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Pablo Picasso’s Bust of a Woman, 1944. Photo: Joe Shlabotnik/Flickr.

Man Who Punched Picasso Painting Gets 18 Months in Prison

Architecture student Shakeel Massey, who late last year punched Pablo Picasso’s 1944 painting Bust of a Woman at London’s Tate Modern, was today sentenced to 18 months in prison. Massey, 20—who on December 28, 2019, gathered up a handful of padlocks, wrapped his fist in a scarf, and socked the painting multiple times, shattering the glass protecting it, penetrating the canvas, and horrifying onlookers—claimed at the time that the act was a “performance.”

The painting, valued at roughly $26 million, is a semiabstract work depicting French photographer and artist Dora Maar, whose romantic liaison with Picasso was coming to an end at the time of its making. After ripping the painting, which had been on long-term loan to the Tate from a private collection, Massey tore it from the wall and handed a security guard who raced to detain him a piece of paper on which he had written the details of his student finances as well as his estimation of the prison time he expected to receive. The damage to the painting totaled some $460,000 and is estimated to take 18 months to repair.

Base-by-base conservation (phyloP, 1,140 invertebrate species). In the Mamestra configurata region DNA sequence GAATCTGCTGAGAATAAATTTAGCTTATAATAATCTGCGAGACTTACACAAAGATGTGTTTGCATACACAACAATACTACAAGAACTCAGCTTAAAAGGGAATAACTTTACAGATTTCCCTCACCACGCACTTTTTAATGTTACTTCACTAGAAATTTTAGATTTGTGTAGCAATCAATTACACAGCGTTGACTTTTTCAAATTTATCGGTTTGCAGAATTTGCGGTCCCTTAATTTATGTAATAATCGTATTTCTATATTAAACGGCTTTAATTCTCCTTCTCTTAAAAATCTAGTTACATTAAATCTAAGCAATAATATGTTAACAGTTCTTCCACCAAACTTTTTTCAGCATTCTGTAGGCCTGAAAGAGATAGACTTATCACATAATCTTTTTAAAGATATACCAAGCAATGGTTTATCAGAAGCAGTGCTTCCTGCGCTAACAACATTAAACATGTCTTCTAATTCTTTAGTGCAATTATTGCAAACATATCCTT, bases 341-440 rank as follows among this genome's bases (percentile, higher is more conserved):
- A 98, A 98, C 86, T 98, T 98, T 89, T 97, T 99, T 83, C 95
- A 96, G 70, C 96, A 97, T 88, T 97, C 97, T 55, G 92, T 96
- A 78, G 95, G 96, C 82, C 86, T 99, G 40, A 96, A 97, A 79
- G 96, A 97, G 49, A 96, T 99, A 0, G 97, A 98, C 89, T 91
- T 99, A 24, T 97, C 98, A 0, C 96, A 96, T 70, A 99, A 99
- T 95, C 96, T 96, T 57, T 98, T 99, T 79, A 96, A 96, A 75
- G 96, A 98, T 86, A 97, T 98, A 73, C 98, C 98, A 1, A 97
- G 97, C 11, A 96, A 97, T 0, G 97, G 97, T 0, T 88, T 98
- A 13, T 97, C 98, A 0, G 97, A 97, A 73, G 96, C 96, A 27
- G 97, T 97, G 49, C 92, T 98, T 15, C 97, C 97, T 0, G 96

Massey, a resident of north London, who was studying architecture in Spain at the time of his transgression, pleaded guilty to a single charge of criminal damage. His lawyer, Glenn Harris, cited Massey’s immaturity and his brother’s 2016 death as reasons for the vandalism. Presiding judge Jeremy Donne was having none of it and refused to suspend Massey’s sentence, declaring that the offender must be punished to deter copycat acts.

“It is difficult to conclude anything other than this offense was committed for the purpose of notoriety,” he said. “Apart from the fact you are just 20, I have no evidence before me that you were particularly naïve or particularly immature. Massey, reported to be wearing a loud floral shirt, blew a kiss to his family as he was led away post-sentencing.

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